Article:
What is it about IT departments that they seem so often to experience unproductive relationships with senior management? Why do successful corporate senior management teams, which manage every other aspect of their organization with great skill and talent, turn into confused novices when it comes to managing IT?
For that matter, how come it is so hard for IT managers to communicate with the senior management team? And anyway, if IT departments are so bad, why are they tolerated and even given enormous spending power? Most importantly of all, how can IT managers learn to avoid being the victims of such phenomena, and how can senior managers learn to work with the IT team so that the organization can avoid all of the torment and pain?
Senior executives have grown accustomed to the notion they are going to have an IT department that will continue doing important work and will not go away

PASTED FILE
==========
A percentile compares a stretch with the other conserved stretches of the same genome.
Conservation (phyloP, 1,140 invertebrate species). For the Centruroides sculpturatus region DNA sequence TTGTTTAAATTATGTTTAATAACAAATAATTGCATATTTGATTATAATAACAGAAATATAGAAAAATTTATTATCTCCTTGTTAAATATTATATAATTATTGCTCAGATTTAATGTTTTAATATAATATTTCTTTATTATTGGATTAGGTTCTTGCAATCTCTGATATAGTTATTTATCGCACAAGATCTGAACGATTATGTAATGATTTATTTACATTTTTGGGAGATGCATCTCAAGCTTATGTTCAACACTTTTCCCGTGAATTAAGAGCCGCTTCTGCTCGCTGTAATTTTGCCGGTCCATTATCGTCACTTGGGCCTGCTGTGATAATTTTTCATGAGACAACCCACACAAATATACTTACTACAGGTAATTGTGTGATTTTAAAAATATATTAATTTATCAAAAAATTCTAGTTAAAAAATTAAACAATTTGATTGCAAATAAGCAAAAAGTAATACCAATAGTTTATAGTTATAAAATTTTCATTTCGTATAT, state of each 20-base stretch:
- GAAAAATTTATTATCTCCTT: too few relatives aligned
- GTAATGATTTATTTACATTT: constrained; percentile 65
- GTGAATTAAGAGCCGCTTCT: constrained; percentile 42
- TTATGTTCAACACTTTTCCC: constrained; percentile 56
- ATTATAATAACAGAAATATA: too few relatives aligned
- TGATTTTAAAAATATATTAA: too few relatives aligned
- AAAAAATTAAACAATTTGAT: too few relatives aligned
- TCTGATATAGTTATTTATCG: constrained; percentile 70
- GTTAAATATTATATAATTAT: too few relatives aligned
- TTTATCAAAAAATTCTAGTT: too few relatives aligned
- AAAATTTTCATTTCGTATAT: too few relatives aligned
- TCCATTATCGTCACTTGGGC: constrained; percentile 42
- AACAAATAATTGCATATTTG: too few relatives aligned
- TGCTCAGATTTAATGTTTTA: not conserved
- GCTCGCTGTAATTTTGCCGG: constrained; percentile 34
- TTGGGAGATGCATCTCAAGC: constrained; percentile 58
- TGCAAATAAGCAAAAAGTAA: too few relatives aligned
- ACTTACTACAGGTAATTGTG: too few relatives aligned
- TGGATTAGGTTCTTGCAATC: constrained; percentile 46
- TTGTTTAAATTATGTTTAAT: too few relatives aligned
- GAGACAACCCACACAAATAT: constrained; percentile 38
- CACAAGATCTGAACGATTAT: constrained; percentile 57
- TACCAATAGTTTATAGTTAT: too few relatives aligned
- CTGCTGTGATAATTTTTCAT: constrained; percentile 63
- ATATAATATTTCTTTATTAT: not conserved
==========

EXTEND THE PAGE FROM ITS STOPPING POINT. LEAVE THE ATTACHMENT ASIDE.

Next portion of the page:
Those questions, in a nutshell, epitomize the IT dilemma, says Technisource Management Services president John Baschab, who has recently completed co-authoring the second edition of a book examining the symptoms and causes of waste, inefficiency and underperformance in typical IT departments.
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